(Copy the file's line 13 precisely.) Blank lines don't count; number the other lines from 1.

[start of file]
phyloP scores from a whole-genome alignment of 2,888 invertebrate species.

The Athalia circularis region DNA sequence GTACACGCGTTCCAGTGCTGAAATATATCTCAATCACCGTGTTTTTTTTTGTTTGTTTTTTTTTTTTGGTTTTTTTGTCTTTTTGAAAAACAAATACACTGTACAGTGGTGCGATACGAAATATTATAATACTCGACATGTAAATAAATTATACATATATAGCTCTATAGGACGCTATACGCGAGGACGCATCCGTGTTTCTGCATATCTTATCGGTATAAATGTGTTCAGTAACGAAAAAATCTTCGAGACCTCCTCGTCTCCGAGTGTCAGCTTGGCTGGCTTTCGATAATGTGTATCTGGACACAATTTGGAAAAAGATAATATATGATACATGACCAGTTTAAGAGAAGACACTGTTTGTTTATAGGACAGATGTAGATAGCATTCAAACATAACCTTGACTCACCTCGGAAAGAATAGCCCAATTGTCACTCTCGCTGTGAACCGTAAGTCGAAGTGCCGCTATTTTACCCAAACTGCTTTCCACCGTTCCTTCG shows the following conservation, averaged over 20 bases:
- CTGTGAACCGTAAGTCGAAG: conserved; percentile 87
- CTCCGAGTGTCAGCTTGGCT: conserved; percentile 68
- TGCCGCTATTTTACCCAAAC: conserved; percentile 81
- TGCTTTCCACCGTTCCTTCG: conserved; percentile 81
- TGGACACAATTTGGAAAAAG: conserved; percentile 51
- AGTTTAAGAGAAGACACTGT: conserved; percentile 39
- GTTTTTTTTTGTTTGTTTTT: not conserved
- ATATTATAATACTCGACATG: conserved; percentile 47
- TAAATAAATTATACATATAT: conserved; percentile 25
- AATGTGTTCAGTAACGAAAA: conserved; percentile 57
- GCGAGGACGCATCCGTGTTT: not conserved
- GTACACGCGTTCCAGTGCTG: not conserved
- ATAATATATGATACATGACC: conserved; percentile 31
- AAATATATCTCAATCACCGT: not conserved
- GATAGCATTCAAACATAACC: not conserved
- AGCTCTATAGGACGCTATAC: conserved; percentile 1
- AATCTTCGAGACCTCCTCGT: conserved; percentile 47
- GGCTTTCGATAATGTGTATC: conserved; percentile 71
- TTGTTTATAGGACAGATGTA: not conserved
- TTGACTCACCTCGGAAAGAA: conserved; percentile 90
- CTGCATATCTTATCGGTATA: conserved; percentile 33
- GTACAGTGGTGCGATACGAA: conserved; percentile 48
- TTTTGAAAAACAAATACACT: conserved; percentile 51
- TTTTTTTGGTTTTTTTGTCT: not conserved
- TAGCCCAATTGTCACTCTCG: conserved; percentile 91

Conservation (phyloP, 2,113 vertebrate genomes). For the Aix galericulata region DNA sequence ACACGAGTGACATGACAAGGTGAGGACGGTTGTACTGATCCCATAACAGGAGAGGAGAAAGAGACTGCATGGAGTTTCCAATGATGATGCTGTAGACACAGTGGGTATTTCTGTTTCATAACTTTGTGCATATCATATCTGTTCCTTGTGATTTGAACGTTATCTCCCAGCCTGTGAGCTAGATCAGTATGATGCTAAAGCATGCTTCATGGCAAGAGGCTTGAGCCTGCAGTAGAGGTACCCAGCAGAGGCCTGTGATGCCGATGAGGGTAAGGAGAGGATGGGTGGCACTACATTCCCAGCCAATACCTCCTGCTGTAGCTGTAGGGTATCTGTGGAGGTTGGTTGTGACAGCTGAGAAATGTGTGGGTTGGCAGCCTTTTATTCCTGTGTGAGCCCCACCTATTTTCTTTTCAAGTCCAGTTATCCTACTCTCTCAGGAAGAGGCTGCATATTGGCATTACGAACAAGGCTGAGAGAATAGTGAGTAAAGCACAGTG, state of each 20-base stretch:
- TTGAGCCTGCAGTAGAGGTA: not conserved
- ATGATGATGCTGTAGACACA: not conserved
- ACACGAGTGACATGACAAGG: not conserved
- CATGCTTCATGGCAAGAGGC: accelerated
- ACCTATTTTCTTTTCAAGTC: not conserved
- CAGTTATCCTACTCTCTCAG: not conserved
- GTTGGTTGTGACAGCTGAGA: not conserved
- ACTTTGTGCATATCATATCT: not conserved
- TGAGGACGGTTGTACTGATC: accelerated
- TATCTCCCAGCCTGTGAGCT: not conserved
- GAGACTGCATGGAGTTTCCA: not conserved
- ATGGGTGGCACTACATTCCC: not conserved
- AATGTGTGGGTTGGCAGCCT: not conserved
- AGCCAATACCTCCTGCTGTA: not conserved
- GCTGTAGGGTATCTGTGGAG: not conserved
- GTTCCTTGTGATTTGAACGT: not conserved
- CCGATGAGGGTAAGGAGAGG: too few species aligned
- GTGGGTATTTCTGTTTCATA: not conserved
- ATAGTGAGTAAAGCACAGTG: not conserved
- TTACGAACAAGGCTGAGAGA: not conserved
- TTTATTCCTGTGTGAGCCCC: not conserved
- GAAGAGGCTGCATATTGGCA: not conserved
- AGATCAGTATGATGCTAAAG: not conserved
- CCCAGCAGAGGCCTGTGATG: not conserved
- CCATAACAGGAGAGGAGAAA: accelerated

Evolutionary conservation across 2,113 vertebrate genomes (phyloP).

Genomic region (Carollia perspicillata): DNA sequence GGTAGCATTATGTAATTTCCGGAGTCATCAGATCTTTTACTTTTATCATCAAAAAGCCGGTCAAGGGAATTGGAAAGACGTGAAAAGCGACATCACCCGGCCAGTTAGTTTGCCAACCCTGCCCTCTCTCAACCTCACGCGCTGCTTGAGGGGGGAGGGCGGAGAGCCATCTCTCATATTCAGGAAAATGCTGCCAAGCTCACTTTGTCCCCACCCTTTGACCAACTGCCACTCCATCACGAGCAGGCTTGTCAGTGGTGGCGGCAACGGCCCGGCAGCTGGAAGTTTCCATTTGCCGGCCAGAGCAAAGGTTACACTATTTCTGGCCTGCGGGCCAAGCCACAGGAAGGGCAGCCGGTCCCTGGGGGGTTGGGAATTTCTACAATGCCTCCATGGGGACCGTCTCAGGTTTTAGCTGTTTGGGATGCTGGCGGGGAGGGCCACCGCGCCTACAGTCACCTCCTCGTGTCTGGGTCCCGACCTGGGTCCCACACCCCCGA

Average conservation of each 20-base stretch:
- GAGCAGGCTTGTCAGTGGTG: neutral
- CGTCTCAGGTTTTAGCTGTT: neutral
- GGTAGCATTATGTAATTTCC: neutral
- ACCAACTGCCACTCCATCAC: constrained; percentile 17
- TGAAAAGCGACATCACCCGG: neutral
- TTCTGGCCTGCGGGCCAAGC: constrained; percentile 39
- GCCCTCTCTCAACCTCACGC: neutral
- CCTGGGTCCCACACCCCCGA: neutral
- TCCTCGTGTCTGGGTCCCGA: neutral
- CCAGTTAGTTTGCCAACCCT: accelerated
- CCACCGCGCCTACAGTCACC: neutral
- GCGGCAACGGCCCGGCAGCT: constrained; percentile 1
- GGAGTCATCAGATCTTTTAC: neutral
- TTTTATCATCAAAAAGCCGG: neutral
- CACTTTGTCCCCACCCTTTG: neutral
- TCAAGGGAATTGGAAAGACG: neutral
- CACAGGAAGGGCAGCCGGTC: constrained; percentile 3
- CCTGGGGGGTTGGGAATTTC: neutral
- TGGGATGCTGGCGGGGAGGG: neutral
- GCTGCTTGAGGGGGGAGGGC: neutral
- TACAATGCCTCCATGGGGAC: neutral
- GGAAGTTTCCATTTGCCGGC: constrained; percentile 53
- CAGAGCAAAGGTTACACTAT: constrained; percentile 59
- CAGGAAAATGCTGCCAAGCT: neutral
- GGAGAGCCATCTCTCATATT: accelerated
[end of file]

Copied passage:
- GCGAGGACGCATCCGTGTTT: not conserved